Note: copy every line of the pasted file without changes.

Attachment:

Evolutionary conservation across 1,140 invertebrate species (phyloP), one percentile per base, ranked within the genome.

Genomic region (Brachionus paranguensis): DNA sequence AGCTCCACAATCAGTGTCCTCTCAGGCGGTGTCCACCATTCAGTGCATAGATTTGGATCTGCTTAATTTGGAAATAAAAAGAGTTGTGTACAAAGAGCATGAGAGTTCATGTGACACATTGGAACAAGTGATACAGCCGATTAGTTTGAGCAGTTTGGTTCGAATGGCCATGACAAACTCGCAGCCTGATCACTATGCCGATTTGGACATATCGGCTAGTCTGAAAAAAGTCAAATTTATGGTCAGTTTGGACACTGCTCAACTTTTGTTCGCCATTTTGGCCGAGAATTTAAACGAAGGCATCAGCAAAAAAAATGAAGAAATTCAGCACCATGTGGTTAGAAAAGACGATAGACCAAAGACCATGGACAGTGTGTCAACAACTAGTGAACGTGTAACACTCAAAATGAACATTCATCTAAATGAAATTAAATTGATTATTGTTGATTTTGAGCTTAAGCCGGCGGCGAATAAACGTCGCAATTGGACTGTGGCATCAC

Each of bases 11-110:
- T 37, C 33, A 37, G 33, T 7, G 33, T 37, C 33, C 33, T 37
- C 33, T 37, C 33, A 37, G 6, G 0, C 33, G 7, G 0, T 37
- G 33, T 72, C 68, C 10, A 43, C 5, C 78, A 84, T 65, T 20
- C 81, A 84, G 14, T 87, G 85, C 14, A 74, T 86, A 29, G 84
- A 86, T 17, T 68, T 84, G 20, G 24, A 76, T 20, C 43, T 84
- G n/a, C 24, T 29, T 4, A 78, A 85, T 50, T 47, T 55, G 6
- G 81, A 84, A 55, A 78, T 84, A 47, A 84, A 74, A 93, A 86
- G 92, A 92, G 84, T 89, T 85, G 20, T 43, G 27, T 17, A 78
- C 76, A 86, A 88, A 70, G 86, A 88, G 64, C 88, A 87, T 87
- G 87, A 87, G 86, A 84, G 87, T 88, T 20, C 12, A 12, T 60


Evolutionary conservation across 1,140 invertebrate species (phyloP), one percentile per base, ranked within the genome.

Genomic region (Brachionus paranguensis): DNA sequence AGCTCCACAATCAGTGTCCTCTCAGGCGGTGTCCACCATTCAGTGCATAGATTTGGATCTGCTTAATTTGGAAATAAAAAGAGTTGTGTACAAAGAGCATGAGAGTTCATGTGACACATTGGAACAAGTGATACAGCCGATTAGTTTGAGCAGTTTGGTTCGAATGGCCATGACAAACTCGCAGCCTGATCACTATGCCGATTTGGACATATCGGCTAGTCTGAAAAAAGTCAAATTTATGGTCAGTTTGGACACTGCTCAACTTTTGTTCGCCATTTTGGCCGAGAATTTAAACGAAGGCATCAGCAAAAAAAATGAAGAAATTCAGCACCATGTGGTTAGAAAAGACGATAGACCAAAGACCATGGACAGTGTGTCAACAACTAGTGAACGTGTAACACTCAAAATGAACATTCATCTAAATGAAATTAAATTGATTATTGTTGATTTTGAGCTTAAGCCGGCGGCGAATAAACGTCGCAATTGGACTGTGGCATCAC

Each of bases 11-110:
- T 37, C 33, A 37, G 33, T 7, G 33, T 37, C 33, C 33, T 37
- C 33, T 37, C 33, A 37, G 6, G 0, C 33, G 7, G 0, T 37
- G 33, T 72, C 68, C 10, A 43, C 5, C 78, A 84, T 65, T 20
- C 81, A 84, G 14, T 87, G 85, C 14, A 74, T 86, A 29, G 84
- A 86, T 17, T 68, T 84, G 20, G 24, A 76, T 20, C 43, T 84
- G n/a, C 24, T 29, T 4, A 78, A 85, T 50, T 47, T 55, G 6
- G 81, A 84, A 55, A 78, T 84, A 47, A 84, A 74, A 93, A 86
- G 92, A 92, G 84, T 89, T 85, G 20, T 43, G 27, T 17, A 78
- C 76, A 86, A 88, A 70, G 86, A 88, G 64, C 88, A 87, T 87
- G 87, A 87, G 86, A 84, G 87, T 88, T 20, C 12, A 12, T 60